ATVs or all terrain vehicles… those powerful 4 wheelers, also known as quads, come in many different sizes and shapes. It is usually used for recreation driving off road in the dirt or mud, mostly, the dirtier and wetter the better the experience.
Though in Santa Teresa, Costa Rica, an idyllic coastal community paradise where roads are so bumpy and full of pot holes, quads are a convenient means of transportation. So aside from the ATV rentals or ATV tours available, locals can be seen doing their daily business on their quads with a basket or crate at the backseat for storage.
One rainy afternoon after an amazing lunch of local food, we decided to explore the area beyond our hostel. Of course, the rain would make it harder but the sun eventually showed up and we were ecstatic! After three days, there was only so much yoga my hubby can take. He was kicking to do some adrenaline action.
It was our first time to be on an ATV. My hubby was driving and I was just perfectly content to be on the backseat. He had a quick driving lesson up and down the little road and in ten minutes we were on our way!
The goals of this trip: to check out Montezuma, a hippie beachside town, and that huge banyan tree somewhere along the way. No other specific itineraries, just go and enjoy the drive.
As we drove south past the busy town center, houses and buildings became more sparse and the scenery turned more rural and green. Potholes and muddy roads notwithstanding, the bumpy ride amused us to no end. We thought we got lost several times because there was no one else on the road and road signs were hard to come by, but still, we carried on our way amidst tall trees and rolling hills.
We made a left from Mal Pais, the town 5 kms. after Santa Teresa to get to Cabuya on the other side of the Nicoya peninsula. Watch out for the road signs here! From Cabuya, turn left and proceed to Montezuma, about 10 kms. A few minutes down the road will bring you to the famed El Higueron de Cabuya or the biggest banyan tree I have ever seen. I was super excited over this than getting to Montezuma, honestly. But before that, we had a false alarm earlier mistaking another tree for THE big one, it was pretty much a tall tree but not as big as I pictured it would be. As you can see, we were excitedly taking photos.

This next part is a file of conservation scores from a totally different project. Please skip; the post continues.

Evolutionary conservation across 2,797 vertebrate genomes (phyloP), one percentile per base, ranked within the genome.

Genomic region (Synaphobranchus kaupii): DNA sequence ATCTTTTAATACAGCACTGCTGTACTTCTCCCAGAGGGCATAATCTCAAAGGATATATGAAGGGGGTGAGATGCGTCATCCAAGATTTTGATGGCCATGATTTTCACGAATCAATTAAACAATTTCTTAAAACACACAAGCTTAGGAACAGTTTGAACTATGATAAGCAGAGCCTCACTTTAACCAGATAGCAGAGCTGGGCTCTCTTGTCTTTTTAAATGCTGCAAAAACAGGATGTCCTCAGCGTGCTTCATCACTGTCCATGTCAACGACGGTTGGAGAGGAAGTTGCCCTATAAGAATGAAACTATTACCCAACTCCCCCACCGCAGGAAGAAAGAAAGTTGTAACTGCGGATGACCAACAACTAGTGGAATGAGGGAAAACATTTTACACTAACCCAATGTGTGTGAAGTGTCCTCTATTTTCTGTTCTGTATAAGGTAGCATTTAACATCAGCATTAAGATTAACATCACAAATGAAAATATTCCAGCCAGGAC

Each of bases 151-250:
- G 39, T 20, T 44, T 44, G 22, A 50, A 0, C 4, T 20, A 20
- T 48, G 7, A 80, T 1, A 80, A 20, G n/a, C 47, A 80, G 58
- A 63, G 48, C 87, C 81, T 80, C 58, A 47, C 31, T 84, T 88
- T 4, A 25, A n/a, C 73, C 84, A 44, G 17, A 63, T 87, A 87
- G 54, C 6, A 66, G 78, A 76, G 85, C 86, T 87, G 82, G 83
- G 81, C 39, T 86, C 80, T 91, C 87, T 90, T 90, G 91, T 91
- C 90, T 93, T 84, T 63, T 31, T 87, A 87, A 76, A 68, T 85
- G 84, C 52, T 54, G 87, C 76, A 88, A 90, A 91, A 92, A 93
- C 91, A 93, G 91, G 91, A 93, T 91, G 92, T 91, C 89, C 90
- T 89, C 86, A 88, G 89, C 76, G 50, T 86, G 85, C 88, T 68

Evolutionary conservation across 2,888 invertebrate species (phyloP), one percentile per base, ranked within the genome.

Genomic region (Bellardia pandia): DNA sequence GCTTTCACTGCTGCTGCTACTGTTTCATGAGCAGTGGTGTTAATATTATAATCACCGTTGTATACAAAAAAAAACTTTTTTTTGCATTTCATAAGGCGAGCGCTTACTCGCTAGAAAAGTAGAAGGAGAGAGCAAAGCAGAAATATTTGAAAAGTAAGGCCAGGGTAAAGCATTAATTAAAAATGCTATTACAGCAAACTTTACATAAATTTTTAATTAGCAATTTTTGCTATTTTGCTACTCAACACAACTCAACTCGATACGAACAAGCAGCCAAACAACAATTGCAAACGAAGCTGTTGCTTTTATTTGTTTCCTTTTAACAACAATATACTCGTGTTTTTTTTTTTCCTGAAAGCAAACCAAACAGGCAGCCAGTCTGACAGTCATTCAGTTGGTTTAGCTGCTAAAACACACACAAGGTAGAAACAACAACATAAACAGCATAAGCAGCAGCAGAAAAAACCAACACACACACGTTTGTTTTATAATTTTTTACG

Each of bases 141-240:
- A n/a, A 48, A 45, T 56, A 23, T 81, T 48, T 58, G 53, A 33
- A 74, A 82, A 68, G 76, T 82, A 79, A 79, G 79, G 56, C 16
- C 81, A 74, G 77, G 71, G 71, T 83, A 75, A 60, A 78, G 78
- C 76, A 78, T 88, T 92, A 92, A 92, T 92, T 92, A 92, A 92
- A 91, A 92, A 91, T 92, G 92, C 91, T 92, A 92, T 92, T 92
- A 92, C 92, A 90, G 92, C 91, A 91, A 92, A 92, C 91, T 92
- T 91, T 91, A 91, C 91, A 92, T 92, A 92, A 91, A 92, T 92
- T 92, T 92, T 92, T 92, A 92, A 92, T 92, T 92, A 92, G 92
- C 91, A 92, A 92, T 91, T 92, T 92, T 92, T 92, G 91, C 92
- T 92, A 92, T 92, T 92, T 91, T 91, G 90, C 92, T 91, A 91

Duh. Wrong tree!
So can you imagine my surprise when this ginormous tree came into view? I poked and poked my hubby telling him to stop, stop, stop, oh my God, oh my God… Wow!!! (umm, yes, really, I sounded that way)
No one knows how old this tree is. Right before we left, I whispered to the tree to stay alive as long as it can…
We went on and drove past hidden beaches, scenic coastlines and not a whole lot of tourists until we got to the town of Montezuma. Nah, it didn’t impress me that much so we just continued on driving. From Montezuma, make another left to get to the town of Cobano, 8 kms away. This was a bigger town, lots of people, vehicles and buildings. We reached this main intersection and we were not sure where to go, we might have missed the sign or something so this was where my limited Spanish came into play. I told my hubby to approach this kind looking elderly lady and I asked her “donde esta Santa Teresa?” She gave me a big smile and pointed to us the correct direction. “Muchas gracias!” Making a left at the intersection would take you back to Santa Teresa.
We reached town just before sunset, all in all it took us about 4 hours to drive around the tip of the peninsula. We did three river crossings (they were more like streams), and that was some splashy fun! My butt was sore and my legs were almost numb from sitting at the backseat even if we did stop at intervals to stretch. We ended our day eating pizza at a popular restaurant by the beach where there were lots of surfers and beachgoers frolicking about. A busy scene yet a relaxing one when people watching and sunsets are involved.
Do you like going on spontaneous adventures? Let’s go!